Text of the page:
St. Patrick’s School, Arsenal Street Watertown, N.Y.
Back in 1922, two parochial schools, St. Patrick’s School and Sacred Heart, had construction delayed due to the lack of availability of Syracuse litholite stone. As with the city’s public schools, the parochial schools were facing unprecedented growth which lead to the acquisition of the former Sterling Mansion about the same time. Unfortunately, the home would take some time to ready for classroom use as its decor was considered too elaborate for such a setting.
Upon its opening in early 1923, the St. Patrick’s School would be located across from the Arsenal Street School and, in later years, next to the A&P Supermarket. With the opening of Sacred Heart as well, the Watertown Daily Times on October 22 would state–
–many of the Catholic children now enrolled in the public schools of this city will be registered there, being divided by parish lines, those in the Sacred Heart parish attending the Sacred Heart school and the St. Patrick’s parish children the St. Patrick’s school. Children from points outside the city will also be enrolling.
In September of the same year, the Watertown Daily Times would document the enrollment in the three parochial schools–
Nearly 700 children are enrolled in the three new parochial schools in the city according to information gathered today and with the children continuing to enter from day to day it is probably that the enrollments will reach the 700 mark.
The parochial school of the Church of our Lady of the Sacred Heart stands first on the list with an enrollment of 262 children in the first six grades. The Holy Family parochial school has an enrollment of about 225 children and the St. Patrick’s parochial school has an enrollment of 183. In the St. Patrick’s school there is now five full grades and the first half of the sixth grade with a kindergarten of 24 children. It is expected that they will have the full seven grades by January.
In 1972, St. Patrick’s Church would face declining enrollment numbers that would ultimately lead to its closure in 1981. Taking out a full page in the Watertown Daily Times, the Church shared some of the history behind its decision-making–
Nine years ago parishioners of the St. Patrick’s Church were confronted with the possibility that declining enrollment and financial problems were about to force the closing of their 50-year old school.
The parishioners rallied to the support of their pastor and the Sisters of Saint Joseph, who have taught at the school since its opening in 1923, and launched a successful campaign to double their enrollment to alleviate the financial problems then facing the school.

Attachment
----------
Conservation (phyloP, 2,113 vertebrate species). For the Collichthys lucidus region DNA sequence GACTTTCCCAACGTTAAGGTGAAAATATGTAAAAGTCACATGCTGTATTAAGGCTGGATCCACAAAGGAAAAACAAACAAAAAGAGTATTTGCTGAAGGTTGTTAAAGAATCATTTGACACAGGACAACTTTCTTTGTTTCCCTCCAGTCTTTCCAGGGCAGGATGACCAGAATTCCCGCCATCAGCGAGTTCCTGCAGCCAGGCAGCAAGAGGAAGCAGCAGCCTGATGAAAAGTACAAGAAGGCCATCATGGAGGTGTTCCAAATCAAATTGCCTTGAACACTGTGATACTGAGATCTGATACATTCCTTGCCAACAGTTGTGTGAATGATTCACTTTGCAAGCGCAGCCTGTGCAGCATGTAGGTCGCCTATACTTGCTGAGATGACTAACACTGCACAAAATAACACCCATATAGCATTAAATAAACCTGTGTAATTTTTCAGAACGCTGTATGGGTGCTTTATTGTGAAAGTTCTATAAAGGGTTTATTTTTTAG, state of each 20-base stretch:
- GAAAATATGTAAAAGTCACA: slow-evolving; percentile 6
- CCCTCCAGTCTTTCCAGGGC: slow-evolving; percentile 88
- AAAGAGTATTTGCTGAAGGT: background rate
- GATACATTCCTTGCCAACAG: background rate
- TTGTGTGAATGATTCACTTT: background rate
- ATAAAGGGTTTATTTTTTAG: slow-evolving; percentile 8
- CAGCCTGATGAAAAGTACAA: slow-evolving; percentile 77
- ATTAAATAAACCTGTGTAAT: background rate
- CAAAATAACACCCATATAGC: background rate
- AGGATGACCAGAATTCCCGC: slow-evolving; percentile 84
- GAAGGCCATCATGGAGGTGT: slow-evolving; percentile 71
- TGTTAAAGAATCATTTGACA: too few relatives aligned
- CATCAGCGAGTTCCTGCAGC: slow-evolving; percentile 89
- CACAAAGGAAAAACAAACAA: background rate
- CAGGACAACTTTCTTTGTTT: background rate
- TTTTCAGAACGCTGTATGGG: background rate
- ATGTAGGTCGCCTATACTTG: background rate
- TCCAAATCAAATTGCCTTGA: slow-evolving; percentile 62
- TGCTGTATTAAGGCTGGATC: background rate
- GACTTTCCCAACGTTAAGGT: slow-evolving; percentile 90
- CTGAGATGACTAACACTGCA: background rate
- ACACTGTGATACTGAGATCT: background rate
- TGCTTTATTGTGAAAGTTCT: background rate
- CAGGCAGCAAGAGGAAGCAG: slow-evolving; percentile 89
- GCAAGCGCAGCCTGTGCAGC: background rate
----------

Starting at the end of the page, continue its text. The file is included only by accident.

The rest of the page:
That was in 1972, and St. Patrick’s school continues to operate today.
And the commitment to Catholic education and confidence in the future of the Catholic school system have again spurred St. Patrick’s parishioners to embark on a bold undertaking in light of circumstances that have forced the closing of public and private schools across the state and country.
In April, 1979, sensing the need for a more modern building, St. Patrick’s Parish purchased the former public school, the Massey Street School – itself the victim of numbers as enrollment declined – and approximately six acres of land from the Watertown School District at a cost of $60,000.
Their new school was not large enough to house the entire student body of St. Patrick’s, and two months later plans were announced for construction of an $828,000 addition to the former public school building.
In September 1979, only students in kindergarten through fourth grades moved into the Massey Street building. While the fifth though eighth grades remained at the Arsenal Street building until the expansion was completed.
The St. Patrick school building would soon become dilapidated and the top floor was closed. On May, 1981, the Watertown Daily times would state in a headline, “Old St. Patrick School To Be Razed In Summer.”
The three-story building at 261 Arsenal St. that formerly served as St. Patrick’s School is scheduled for demolition this summer to make way for a parish parking lot.
Rev. James J. Ruddy, pastor of St. Patrick’s Parish, said the parish soon will ask for bids to tear down the three-story structure that served as a school from its opening in 1923 until this February.
The building would be razed two months later in July of 1981.